Manitou Springs is a very old community in the Colorado Springs area that still attracts travelers. Colorado Springs has both the newest attraction Ruth & I saw, The Olympic & Paralympic Museum, and the oldest, Miramont Castle, a truly venerable home in nearby Manitou Springs that really deserves to be called a castle.
While researching this blog, I happened upon a very old Colorado guidebook I had forgotten about, and I knew before I even looked that Miramont would be in it. It was. Not only was it inside, but it had some information that more modern sources lacked. For example, I learned that sprawling Miramar represents 9 styles of architecture in its 48 rooms and exterior, that it was built into a mountainside in Manitou beginning in 1895, and that the front door is on the 1st level and the back door is on 4.
Ruth & I would not have known about Miramont if it hadn’t been for Colorado Springs downtown tourist office. Looking for something unique to do, we inquired about unusual attractions and the lady had just been there for high tea and told us about it. She loved the experience and the tour. We went there the next morning.
Miramont Castle has a varied history. It was built by a French priest and added to. Father Jean Baptiste Francolon moved to Colorado from France and ended up as a parish priest in Manitou Springs. He brought his mother with him and built this castle for her. They lived in it for only a few years as it grew to 14,000 feet of local green sand- stone that is no longer quarried. They returned to France and never came back to Colorado. The Sisters of Mercy bought this mansion. These nuns turned it into a sanitarium that didn’t last. Like a lot of period mansions, it became apartments for many years and often changed hands. It suffered 2 major fires. The first was when the nuns owned it, and the 2nd was in 1972. It burned to the ground the first time but was saved by determined firefighters the 2nd time.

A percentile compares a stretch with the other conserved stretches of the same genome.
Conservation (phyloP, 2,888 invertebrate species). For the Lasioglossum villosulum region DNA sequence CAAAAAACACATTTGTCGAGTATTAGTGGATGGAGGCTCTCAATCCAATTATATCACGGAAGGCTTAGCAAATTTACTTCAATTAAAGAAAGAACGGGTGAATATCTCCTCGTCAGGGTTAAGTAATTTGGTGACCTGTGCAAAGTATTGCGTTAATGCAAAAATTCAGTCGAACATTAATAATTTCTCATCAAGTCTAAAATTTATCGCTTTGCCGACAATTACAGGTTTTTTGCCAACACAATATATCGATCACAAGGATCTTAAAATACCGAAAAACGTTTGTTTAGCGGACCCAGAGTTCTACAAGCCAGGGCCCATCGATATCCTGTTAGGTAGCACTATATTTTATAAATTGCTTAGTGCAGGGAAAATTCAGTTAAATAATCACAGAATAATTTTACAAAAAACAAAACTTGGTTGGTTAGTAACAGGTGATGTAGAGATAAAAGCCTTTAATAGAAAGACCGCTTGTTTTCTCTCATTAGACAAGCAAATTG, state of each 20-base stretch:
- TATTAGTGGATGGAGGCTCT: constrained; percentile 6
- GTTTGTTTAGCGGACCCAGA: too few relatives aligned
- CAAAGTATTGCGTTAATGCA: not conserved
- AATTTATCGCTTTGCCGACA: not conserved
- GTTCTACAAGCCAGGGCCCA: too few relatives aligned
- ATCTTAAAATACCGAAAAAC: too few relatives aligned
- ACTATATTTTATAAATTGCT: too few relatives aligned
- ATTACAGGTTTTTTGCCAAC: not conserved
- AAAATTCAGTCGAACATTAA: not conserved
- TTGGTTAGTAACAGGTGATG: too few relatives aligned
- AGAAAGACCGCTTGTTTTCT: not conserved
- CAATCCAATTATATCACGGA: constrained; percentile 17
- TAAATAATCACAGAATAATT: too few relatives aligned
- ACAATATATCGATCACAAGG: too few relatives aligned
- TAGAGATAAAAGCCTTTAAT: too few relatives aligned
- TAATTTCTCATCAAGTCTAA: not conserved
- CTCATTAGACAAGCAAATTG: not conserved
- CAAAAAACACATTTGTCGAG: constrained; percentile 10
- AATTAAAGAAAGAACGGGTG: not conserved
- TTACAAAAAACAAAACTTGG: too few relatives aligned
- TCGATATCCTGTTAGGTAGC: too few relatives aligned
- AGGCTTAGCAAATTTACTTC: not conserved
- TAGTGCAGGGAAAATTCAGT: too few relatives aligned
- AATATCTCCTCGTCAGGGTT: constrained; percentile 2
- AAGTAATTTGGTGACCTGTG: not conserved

Today it has 3 functions. To honor the firefighters, this castle at 9 Capitol Avenue became a firefighting museum with much antique equipment. Self-guided tours take visitors into its many rooms. No two rooms are alike and all have varied shapes that challenge expectations. Because it has not been altered in any way, this building has many steps to climb that makes it authentic but difficult to tour. It also functions as a very in-demand tea room called The Queen’s Parlor.
The Queen’s Parlor Tearoom is a hot attraction. We could not get seated. Service is by advanced reservations only Call 719-884-4109 if interested. All that is served is made fresh daily. This tearoom is in the mansion’s greenhouse that became a terrace. It is now a glass-enclosed room with a great view and a hatrack containing Victorian ladies hats for wearing while sipping tea. In planning this tearoom many local hotels were consulted and Victorian recipes gathered to create an authentic 19th century experience that is highly valued today.